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Making Balsa Dust: Building the Mountain Models Dandy Sport


Senior Member
Thanks to the vile influence of all the balsa peddlers around here, and especially this thread over here, I ordered the Dandy Sport from Mountain Models. It showed up Friday and I got started on my first balsa build today. After a little sanding, a little gluing, and a little more sanding, I ended up with some completed tailfeathers.

Assembly was clear and obvious. The pieces can only fit together one way. You just sand off the sprue nubs, glue the edges and clamp them together. Preparing the leading edges of the rudder nad elevator was a bit fuzzy, though. "Sand a 45 degree bevel in the leading edge", with no indication of which side of the elevator is "up" or which side of the rudder to bevel. I guess from the instructions that it doesn't actually matter for either, but it would have been nice to make it clear.

After getting that finished up (for now, it still needs paint or covering) I started on one of the wings. This is pretty clear as well. The parts aren't labeled, but you can easily identify them by size and shape. I cut a piece of scrap balsa off the sheet that held the vertical spar and slotted all the ribs onto it to align them into a block. Some quick work with a sanding block took all the sprue nubs off and cleaned them up. I jigged everything up on top of the plans, test-fit it, then glued most of it up. The lower horizontal spar isn't glued in place yet, I'm waiting for the glue to dry, then I'll flip it over and glue on the lower spar.


More will follow as I make progress.

Joker 53150

Mmmmmmm, balsa.
Congrats on a great start! The side to bevel doesn't really matter, I'd usually bevel the bottom so it looks better from the top but that's just me.

How is the quality of the cutting? Are you using the SoLite covering from MM? The lightweight structure wouldn't handle the standard heavier stuff well, and the lighter you can build it the better it will fly.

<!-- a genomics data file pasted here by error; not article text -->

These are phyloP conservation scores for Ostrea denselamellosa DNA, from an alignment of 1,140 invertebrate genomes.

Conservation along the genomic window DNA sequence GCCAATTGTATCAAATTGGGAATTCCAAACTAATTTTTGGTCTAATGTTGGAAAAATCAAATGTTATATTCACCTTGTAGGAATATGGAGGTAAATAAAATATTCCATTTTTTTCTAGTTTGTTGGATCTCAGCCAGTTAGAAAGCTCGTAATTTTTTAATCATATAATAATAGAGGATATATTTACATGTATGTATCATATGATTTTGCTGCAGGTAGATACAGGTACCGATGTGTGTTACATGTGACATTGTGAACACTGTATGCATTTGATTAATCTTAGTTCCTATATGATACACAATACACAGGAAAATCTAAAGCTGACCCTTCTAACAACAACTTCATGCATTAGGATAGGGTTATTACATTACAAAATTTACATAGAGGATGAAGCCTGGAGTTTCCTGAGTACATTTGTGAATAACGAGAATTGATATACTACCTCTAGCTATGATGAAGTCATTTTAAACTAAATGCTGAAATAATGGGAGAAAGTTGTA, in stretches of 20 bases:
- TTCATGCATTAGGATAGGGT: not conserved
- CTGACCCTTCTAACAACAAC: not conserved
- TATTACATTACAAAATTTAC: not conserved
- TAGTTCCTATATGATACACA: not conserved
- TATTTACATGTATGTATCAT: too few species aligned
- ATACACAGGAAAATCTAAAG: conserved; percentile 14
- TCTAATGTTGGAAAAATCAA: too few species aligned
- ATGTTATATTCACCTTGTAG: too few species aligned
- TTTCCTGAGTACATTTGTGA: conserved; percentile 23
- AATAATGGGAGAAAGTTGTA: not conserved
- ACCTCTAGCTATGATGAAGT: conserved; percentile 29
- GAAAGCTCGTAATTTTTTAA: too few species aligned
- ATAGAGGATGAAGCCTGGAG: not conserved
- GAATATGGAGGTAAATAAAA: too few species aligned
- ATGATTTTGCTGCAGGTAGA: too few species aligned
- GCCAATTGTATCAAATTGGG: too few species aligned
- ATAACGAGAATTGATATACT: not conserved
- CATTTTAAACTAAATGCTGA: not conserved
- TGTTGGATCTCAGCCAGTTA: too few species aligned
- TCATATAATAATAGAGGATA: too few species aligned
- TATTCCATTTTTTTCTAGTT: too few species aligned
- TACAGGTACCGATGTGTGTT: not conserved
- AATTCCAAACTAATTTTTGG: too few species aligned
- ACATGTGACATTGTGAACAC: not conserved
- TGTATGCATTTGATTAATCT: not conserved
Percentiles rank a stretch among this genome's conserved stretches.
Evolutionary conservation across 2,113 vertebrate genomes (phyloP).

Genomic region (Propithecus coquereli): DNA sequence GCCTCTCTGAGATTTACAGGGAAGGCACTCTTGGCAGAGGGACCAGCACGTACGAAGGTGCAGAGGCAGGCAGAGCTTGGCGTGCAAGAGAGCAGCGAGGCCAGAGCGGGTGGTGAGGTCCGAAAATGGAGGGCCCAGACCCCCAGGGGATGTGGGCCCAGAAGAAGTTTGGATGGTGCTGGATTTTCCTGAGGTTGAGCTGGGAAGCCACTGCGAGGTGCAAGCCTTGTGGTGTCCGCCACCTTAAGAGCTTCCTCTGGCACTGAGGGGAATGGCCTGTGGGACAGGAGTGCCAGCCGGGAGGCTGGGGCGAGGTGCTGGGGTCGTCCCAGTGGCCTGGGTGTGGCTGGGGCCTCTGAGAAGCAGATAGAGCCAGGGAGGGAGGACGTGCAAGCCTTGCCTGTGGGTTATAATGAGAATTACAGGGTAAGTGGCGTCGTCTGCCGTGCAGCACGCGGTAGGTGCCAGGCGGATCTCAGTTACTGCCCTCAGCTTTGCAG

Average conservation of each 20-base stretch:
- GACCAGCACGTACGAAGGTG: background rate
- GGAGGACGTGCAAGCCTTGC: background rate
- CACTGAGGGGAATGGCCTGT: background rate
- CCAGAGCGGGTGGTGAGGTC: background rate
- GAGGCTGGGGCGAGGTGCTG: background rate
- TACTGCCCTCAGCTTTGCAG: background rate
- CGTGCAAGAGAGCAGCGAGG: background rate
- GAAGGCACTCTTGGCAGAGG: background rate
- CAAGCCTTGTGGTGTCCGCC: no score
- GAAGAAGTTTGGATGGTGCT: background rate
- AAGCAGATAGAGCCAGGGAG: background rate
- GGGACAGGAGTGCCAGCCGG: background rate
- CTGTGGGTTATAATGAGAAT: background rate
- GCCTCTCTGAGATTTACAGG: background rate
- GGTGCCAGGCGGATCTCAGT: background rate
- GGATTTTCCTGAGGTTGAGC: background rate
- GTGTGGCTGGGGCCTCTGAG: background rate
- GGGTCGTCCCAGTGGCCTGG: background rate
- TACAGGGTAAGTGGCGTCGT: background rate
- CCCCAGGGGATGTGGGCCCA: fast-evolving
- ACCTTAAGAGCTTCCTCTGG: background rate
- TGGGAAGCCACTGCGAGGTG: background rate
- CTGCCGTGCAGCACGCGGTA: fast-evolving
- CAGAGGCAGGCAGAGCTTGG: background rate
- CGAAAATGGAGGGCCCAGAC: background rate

Joker 53150

Mmmmmmm, balsa.
Oh, and if you think there are areas on the instructions which aren't clear you'd be amazed at what other companies call "instructions"! :). Mountain Models is far above average with their documentation. The Dandy instructions were probably made a decade ago. Some companies just do things right.


Dedicated foam bender
Normally, the bevel is the same top and bottom, or left and right, on balsa. That means the point of the bevel is centered on the thickness of the control surface instead of at the surface plane. That might be why they don't detail which side to put it on. It shouldn't matter if you do it like the foam builds though.

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Joker 53150

Mmmmmmm, balsa.
MM calls it out with a bevel only from one side, possibly because the wood is thin and beveling both sides wouldn't be as effective as it is on larger stock. On these parts I agree with the instructions because it also makes it extremely easy to do a very clean taped hinge on one side. I beveled both sides on my MM Switchback but wouldn't do it like that again.

In reality either way would work. The instructions are good at showing solid old-school basic construction to get the plane in the air.


Senior Member
Yes, the instructions call for tape hinges and I figured that meant only one bevel rather than a taper. I think I'll leave it as-is, it shouldn't make much of a difference.

For the covering, I went with solarfilm because of the larger color selection.

It's all laser cut, and so far I haven't seen any issues. The tabs holding the parts to the frame are tiny and easily sanded away.


Dedicated foam bender
It's a nice looking kit. I didn't know the control surfaces get tape. That's a new for me on a balsa build. But the side really shouldn't matter anyway being that thin.

Joker 53150

Mmmmmmm, balsa.
I like the 3M Blenderm (?) tape for hinges on the thinner wood. Quick and easy, and it stays very flexible. Hobby King sells a couple different widths.